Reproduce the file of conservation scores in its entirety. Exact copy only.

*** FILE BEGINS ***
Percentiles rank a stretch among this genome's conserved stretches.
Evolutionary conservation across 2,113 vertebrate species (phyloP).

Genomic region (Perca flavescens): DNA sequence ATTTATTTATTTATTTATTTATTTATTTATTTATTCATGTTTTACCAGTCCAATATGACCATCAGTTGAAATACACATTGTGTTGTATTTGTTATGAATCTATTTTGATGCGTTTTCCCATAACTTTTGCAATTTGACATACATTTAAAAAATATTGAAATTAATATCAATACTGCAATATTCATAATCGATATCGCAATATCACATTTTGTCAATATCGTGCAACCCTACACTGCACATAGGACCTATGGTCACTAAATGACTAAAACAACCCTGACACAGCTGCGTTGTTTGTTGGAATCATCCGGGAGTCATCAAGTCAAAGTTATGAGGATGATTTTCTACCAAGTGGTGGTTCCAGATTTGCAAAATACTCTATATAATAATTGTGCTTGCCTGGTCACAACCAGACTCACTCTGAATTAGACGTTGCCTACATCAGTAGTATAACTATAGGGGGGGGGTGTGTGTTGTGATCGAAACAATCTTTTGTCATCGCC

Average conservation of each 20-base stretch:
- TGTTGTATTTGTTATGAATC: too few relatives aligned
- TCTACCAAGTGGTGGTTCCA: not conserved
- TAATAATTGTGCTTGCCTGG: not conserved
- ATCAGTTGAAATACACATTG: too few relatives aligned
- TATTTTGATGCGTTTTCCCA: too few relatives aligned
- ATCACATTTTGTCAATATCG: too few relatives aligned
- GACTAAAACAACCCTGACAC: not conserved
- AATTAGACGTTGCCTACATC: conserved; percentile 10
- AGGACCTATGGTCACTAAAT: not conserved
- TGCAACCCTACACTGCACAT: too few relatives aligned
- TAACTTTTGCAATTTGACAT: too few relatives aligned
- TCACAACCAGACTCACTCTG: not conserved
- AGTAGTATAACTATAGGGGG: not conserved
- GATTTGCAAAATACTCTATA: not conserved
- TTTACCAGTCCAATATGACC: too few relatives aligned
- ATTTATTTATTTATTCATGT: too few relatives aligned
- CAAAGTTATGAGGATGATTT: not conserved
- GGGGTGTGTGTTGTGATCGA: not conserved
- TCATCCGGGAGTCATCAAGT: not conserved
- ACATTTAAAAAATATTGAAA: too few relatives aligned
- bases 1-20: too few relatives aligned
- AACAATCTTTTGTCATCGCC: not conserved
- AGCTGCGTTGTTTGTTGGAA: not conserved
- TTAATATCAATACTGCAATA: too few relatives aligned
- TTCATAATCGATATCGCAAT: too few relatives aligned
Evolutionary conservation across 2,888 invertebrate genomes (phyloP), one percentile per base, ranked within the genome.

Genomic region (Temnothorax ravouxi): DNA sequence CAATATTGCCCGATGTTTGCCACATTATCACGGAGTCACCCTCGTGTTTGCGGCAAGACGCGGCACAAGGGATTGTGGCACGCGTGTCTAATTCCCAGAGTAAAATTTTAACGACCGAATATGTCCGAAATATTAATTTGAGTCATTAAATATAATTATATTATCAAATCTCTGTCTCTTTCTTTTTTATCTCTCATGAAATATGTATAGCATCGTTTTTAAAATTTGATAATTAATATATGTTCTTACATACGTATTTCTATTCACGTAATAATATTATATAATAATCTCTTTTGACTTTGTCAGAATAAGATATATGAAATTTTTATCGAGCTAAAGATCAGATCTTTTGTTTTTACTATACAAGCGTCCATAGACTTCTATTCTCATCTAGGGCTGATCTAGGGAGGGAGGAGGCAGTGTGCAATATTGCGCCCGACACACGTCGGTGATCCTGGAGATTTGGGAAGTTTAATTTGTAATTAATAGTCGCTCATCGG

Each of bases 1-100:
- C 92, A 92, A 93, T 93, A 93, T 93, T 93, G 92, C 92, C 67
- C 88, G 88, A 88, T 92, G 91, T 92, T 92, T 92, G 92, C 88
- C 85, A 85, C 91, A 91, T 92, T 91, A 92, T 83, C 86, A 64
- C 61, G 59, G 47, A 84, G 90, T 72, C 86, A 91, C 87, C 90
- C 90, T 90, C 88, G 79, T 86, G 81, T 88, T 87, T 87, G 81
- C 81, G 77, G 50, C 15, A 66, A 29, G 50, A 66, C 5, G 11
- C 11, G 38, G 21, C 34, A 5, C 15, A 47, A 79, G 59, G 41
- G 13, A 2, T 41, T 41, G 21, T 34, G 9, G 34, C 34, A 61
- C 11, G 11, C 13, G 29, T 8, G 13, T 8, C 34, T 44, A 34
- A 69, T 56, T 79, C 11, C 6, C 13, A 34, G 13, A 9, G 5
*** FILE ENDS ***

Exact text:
Percentiles rank a stretch among this genome's conserved stretches.
Evolutionary conservation across 2,113 vertebrate species (phyloP).

Genomic region (Perca flavescens): DNA sequence ATTTATTTATTTATTTATTTATTTATTTATTTATTCATGTTTTACCAGTCCAATATGACCATCAGTTGAAATACACATTGTGTTGTATTTGTTATGAATCTATTTTGATGCGTTTTCCCATAACTTTTGCAATTTGACATACATTTAAAAAATATTGAAATTAATATCAATACTGCAATATTCATAATCGATATCGCAATATCACATTTTGTCAATATCGTGCAACCCTACACTGCACATAGGACCTATGGTCACTAAATGACTAAAACAACCCTGACACAGCTGCGTTGTTTGTTGGAATCATCCGGGAGTCATCAAGTCAAAGTTATGAGGATGATTTTCTACCAAGTGGTGGTTCCAGATTTGCAAAATACTCTATATAATAATTGTGCTTGCCTGGTCACAACCAGACTCACTCTGAATTAGACGTTGCCTACATCAGTAGTATAACTATAGGGGGGGGGTGTGTGTTGTGATCGAAACAATCTTTTGTCATCGCC

Average conservation of each 20-base stretch:
- TGTTGTATTTGTTATGAATC: too few relatives aligned
- TCTACCAAGTGGTGGTTCCA: not conserved
- TAATAATTGTGCTTGCCTGG: not conserved
- ATCAGTTGAAATACACATTG: too few relatives aligned
- TATTTTGATGCGTTTTCCCA: too few relatives aligned
- ATCACATTTTGTCAATATCG: too few relatives aligned
- GACTAAAACAACCCTGACAC: not conserved
- AATTAGACGTTGCCTACATC: conserved; percentile 10
- AGGACCTATGGTCACTAAAT: not conserved
- TGCAACCCTACACTGCACAT: too few relatives aligned
- TAACTTTTGCAATTTGACAT: too few relatives aligned
- TCACAACCAGACTCACTCTG: not conserved
- AGTAGTATAACTATAGGGGG: not conserved
- GATTTGCAAAATACTCTATA: not conserved
- TTTACCAGTCCAATATGACC: too few relatives aligned
- ATTTATTTATTTATTCATGT: too few relatives aligned
- CAAAGTTATGAGGATGATTT: not conserved
- GGGGTGTGTGTTGTGATCGA: not conserved
- TCATCCGGGAGTCATCAAGT: not conserved
- ACATTTAAAAAATATTGAAA: too few relatives aligned
- bases 1-20: too few relatives aligned
- AACAATCTTTTGTCATCGCC: not conserved
- AGCTGCGTTGTTTGTTGGAA: not conserved
- TTAATATCAATACTGCAATA: too few relatives aligned
- TTCATAATCGATATCGCAAT: too few relatives aligned
Evolutionary conservation across 2,888 invertebrate genomes (phyloP), one percentile per base, ranked within the genome.

Genomic region (Temnothorax ravouxi): DNA sequence CAATATTGCCCGATGTTTGCCACATTATCACGGAGTCACCCTCGTGTTTGCGGCAAGACGCGGCACAAGGGATTGTGGCACGCGTGTCTAATTCCCAGAGTAAAATTTTAACGACCGAATATGTCCGAAATATTAATTTGAGTCATTAAATATAATTATATTATCAAATCTCTGTCTCTTTCTTTTTTATCTCTCATGAAATATGTATAGCATCGTTTTTAAAATTTGATAATTAATATATGTTCTTACATACGTATTTCTATTCACGTAATAATATTATATAATAATCTCTTTTGACTTTGTCAGAATAAGATATATGAAATTTTTATCGAGCTAAAGATCAGATCTTTTGTTTTTACTATACAAGCGTCCATAGACTTCTATTCTCATCTAGGGCTGATCTAGGGAGGGAGGAGGCAGTGTGCAATATTGCGCCCGACACACGTCGGTGATCCTGGAGATTTGGGAAGTTTAATTTGTAATTAATAGTCGCTCATCGG

Each of bases 1-100:
- C 92, A 92, A 93, T 93, A 93, T 93, T 93, G 92, C 92, C 67
- C 88, G 88, A 88, T 92, G 91, T 92, T 92, T 92, G 92, C 88
- C 85, A 85, C 91, A 91, T 92, T 91, A 92, T 83, C 86, A 64
- C 61, G 59, G 47, A 84, G 90, T 72, C 86, A 91, C 87, C 90
- C 90, T 90, C 88, G 79, T 86, G 81, T 88, T 87, T 87, G 81
- C 81, G 77, G 50, C 15, A 66, A 29, G 50, A 66, C 5, G 11
- C 11, G 38, G 21, C 34, A 5, C 15, A 47, A 79, G 59, G 41
- G 13, A 2, T 41, T 41, G 21, T 34, G 9, G 34, C 34, A 61
- C 11, G 11, C 13, G 29, T 8, G 13, T 8, C 34, T 44, A 34
- A 69, T 56, T 79, C 11, C 6, C 13, A 34, G 13, A 9, G 5